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Living Large in Small Spaces: Expressing Personal Style in 100 to 1,000 Square Feet Paperback – May 1, 2003
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About the Author
The architectural photography of Radek Kurzaj has appeared in numerous international magazines and has been the basis of several books, including "The Ranch House" and "The Abrams Guide to American House Styles". He divides his time between Poland and New York City.
Top Customer Reviews
I gave the book five stars because I think it does very well what the title suggests: it offers good photographs of different living spaces sized 100 sq feet to 1000.
Of course, I had to force myself to pull it out and look at it, since I've been so immensely disappointed by almost all of the books on the subjects of "small" spaces (probably because most of these books define small as 1,000 to 1,999 sf) and since I'm interested in more than just pretty pictures.
Lo and behold, this book, which is largely wonderfully detailed photos of real people's real small spaces (including a 100-sf dorm room and 2 couples with babies living in less than 500 sf), is inspiring in the most practical sense of the word. It's reassuring just to know that other people in the universe reside in sub-1000-sf quarters.
While it is true that many of the featured small-space livers are artists/designers of some sort, with skills that the average Jane doesn't have, I see it less as a book whose ideas you'd want to copy and more of a book whose ideas you'd want to emulate, and I quickly found several good ideas I could apply to my own spaces. Plus, I'm not even half-done just going through it and absorbing the minutiae of each photo and each apartment.
The best part(s)? No fancy-schmancy lofts (with the exception of one converted factory space) and no excessive and gratuitous photos of Wolf ranges and Miele dishwashers.
I couldn't find it used, but I can't feel too much regret about buying it for full price.
1) 16 of the 33 profiled spaces were 500 sq ft or less! The other 17 were 600 - 1000 sq ft in size. I haven't seen many books on small space living that focus on this size range. Most books seem to present 2000 sqft houses as tiny.
2) The owners of these spaces didn't all have an unlimited budget. Many were in rentals so gut renovations, moving walls, etc was not an option. Many did have expensive or design worthy furniture and art but quite a few were heavily furnished with IKEA and thrift store finds.
3) Most of the owners had to be very carefull with clutter and picking pieces that would work in the space and that they really loved. Some of the other Amazon reviews found this to be somewhat unrealistic but I think that when you live in such small spaces, you are going to have to keep things very neat and tidy.
4) Part of the title is "expressing personal style". There is plenty of that in the book mostly clustered around what I'll call "modern" (eams etc), "drama" (red, red everywhere), "eclectic" (high design items mixed with garage sale items) and "standard" (danish). Many of the owners have extensive collections that are well presented and show off their unique personal style.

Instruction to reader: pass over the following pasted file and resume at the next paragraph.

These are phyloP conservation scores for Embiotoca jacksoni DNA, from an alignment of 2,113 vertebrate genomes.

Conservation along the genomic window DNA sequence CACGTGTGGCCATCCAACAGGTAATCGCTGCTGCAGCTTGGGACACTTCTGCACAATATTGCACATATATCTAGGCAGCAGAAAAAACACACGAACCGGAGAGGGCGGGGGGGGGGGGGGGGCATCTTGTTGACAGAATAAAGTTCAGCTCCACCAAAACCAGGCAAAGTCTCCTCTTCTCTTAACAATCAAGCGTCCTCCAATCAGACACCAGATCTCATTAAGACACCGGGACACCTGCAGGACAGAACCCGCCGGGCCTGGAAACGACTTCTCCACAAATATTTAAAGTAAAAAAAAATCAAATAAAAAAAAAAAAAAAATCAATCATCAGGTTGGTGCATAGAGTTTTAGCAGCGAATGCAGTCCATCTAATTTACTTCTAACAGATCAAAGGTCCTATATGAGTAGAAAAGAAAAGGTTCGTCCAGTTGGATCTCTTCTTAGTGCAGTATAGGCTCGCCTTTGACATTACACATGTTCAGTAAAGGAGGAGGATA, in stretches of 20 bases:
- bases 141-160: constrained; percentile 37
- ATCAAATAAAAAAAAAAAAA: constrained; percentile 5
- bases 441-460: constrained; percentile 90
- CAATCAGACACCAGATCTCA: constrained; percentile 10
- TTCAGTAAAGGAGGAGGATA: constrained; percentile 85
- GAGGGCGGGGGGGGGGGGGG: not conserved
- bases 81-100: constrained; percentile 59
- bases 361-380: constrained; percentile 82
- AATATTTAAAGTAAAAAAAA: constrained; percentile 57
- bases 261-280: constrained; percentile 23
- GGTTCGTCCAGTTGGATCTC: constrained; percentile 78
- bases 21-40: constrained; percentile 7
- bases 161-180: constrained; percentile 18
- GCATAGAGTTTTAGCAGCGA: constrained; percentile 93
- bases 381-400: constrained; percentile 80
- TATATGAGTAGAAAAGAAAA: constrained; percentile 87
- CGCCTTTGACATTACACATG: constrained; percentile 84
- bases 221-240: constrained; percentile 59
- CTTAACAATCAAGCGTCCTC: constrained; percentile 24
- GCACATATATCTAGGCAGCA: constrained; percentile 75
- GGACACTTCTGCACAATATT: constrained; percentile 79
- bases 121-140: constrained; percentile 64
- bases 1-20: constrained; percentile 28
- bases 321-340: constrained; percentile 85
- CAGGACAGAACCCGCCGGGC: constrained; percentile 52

5) Most of these places are inhabited by: architects, artists, interior decorators, makeup artists, writers, curators, floral designers, etc. Essentially those who are in the "profession". I got the impression that hiring someone is de rigur if you are an accountant or fireman.Read more ›
The apartments featured are very realistic - none of that "image expanding" so popular in decorating magazines like METROPOLITAN HOME or DWELL. Tiny spaces do indeed look their size - and that is a GOOD thing! It means we're not being sold a bill of goods by having the eye tricked with photography.
I appreciate the very quirky nature of the design of each of these highly individualized spaces. I appreciate even more the fact that they are grouped by square footage and start at the walk in closet size! <S>
There are many many highly usable and accessible decorating ideas on these pages.
The one fault of this book (and it's a minor one but worth mentioning): very many of the people profiled in the pages use their very small spaces as tricked out 'hotel rooms' rather than full time living quarters. This might not seem to matter until you realize one gentleman rehabbed his kitchen but didn't include an oven of any kind. How many of us can live like that full time? Several people have their places done up as glorified bedrooms w/ the beds on full time display. One or two others have complicated Murphy beds, one on pulleys from the ceiling. While fairly commonplace in New York proper these beds are expensive to duplicate almost anywhere else in the country and are key to several decorating schemes.
Other than these few problems I would highly recommend this book to anyone to learn some ingenius ways of solving small or quirky or differently arranged space problems!
Most Recent Customer Reviews
I expected the book to have a greater focus on layout and practicality ("living large"), but it's much more about décor ("personal style"). Read morePublished 7 months ago by L. B. Welsh
If you're okay with just looking at a lot of pretty pictures of pricey redos then you may want to get this book, but if you're looking for practical tips or ideas for a small place... Read morePublished 16 months ago by nysbuyer
Love this practical and realistic approach to small spaces. Great ideas!Published 16 months ago by Kindle Customer
Recipient said she enjoyed - helped her decorate her new apartment.Published 20 months ago by Darlene C. Blanchard
what a beautifully photographed, well-written book& although it's over 10 years old it isn't out-dated or stale (only the TV's) It's a book you stroll through again & again. Read morePublished on July 13, 2014 by Georgia